Harris isn’t concerned about the change in opponents or style. He and his trainer/manager, the legendary Emmanuel Steward, have made the necessary adjustments and are fully prepared to deliver a great performance this Saturday. According to Steward, it comes with growth.
“With someone like Vivian, you don’t have to do a whole lot to change him,” says Steward, who will work Harris’ corner for the second time. “I’m making slight improvements and adjustments. The most important thing for him to realize is that it takes time to grow. This is our second fight together, but I’ve been with him for almost a year. We’ve been able to grow together, and he now better understands not just what I’m teaching, but why I’m teaching it.”
When Steward first took over the training and managerial reigns, his first task was to explain how the game works outside the ropes. The result was a potential fight with Ricky Hatton falling by the wayside. Harris was set to go, as he stood to make a career high $750,000 for the fight. Steward wanted to convince him that there was more to the game than just getting paid.
“I’ve always believed that Viv was never of the right frame of mind going into that fight,” suggests Emmanuel. “He was feuding with Main Events, he just split with his manager (Shelly Finkel), and was ready to run off to England to fight Hatton. If the fight was going to happen, I’d rather it happen in the States, where we could start to build up his name, and more importantly, get the fight on American TV. It didn’t make no sense for him to go to Hatton’s backyard, off TV, and so high-strung.”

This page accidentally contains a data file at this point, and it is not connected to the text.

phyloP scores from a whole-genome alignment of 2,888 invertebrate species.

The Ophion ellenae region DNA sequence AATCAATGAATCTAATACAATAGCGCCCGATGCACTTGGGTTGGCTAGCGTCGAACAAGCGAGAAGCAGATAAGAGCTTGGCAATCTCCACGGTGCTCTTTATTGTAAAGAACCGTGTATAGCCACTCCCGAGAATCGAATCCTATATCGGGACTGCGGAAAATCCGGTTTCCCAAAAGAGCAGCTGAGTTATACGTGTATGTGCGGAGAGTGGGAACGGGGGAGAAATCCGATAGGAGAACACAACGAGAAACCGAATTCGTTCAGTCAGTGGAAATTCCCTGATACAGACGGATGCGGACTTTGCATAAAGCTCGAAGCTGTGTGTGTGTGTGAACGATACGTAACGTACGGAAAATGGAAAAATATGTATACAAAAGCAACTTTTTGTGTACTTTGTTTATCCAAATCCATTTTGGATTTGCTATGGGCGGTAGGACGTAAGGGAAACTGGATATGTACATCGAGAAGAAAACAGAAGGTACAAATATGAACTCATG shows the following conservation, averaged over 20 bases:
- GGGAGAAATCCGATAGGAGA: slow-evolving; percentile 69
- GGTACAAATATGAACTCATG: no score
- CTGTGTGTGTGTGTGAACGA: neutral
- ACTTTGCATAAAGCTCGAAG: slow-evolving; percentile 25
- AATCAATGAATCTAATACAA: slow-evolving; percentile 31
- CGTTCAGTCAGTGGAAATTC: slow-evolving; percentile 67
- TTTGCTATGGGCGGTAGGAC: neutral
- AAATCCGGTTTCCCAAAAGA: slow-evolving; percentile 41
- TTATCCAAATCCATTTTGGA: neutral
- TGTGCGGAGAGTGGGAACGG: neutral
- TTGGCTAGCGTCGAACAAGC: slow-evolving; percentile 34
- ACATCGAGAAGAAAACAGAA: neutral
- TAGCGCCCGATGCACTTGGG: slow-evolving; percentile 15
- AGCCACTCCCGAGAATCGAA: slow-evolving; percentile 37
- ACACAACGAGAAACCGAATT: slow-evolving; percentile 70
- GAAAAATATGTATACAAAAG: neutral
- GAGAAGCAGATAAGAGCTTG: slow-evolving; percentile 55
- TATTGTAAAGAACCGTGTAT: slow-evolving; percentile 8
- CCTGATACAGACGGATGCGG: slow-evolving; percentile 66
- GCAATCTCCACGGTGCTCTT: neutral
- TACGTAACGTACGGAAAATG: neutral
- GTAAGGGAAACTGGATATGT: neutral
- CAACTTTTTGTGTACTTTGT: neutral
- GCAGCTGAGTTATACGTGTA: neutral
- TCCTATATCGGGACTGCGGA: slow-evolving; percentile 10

Hatton wound up facing Michael Stewart for the IBF mandatory slot. He won that fight, and of course went on to defeat Kostya Tszyu earlier this month. Harris wound up returning to Germany, where he followed up a majority decision over Oktay Urkal with an eleventh round stoppage in late October. He received less than half of what he would have cleared for a Hatton fight, but it allowed Harris and Steward an additional four weeks of training together.
A few weeks later, Steward managed to secure an HBO date for Harris. He was to face Mohammad Abdullaev, as co-feature to Gatti’s title defense against Jesse James Leija. However, a dispute over his final salary led to the bout falling through, with Harris eventually filing for bankruptcy. The bankruptcy proceeding led to another battle between Harris and Main Events, this time in the courtroom. Eventually, all parties were able to reach a happy medium. Main Events offered Harris the June 25 date, and Harris agreed to drop the court case.
For the past two years, Harris’ name was only mentioned on boxing websites, spewing venom toward his handlers. For the first time in a long time, he has been able to focus solely on training camp and the upcoming fight. He doesn’t want to think about anything else other than beating Maussa.
“I feel weird doing all of these interviews now, because everyone keeps asking me about Ricky Hatton, Arturo Gatti and Floyd Mayweather,” says Harris. “The only person I have on my mind right now is Carlos Maussa. Jeffrey Resto slept on this cat, and Maussa tore his a** up. I know this fight will lead to bigger and better things, but right now I am focusing on the fight on June 25. The world knows that I want to fight these guys. But I’m not thinking about those guys, I’m thinking about Carlos Maussa. Whoever wants to fight after that, I’m here and they know I want to fight them.”
Come June 25, the rest of the world will finally get to know as well.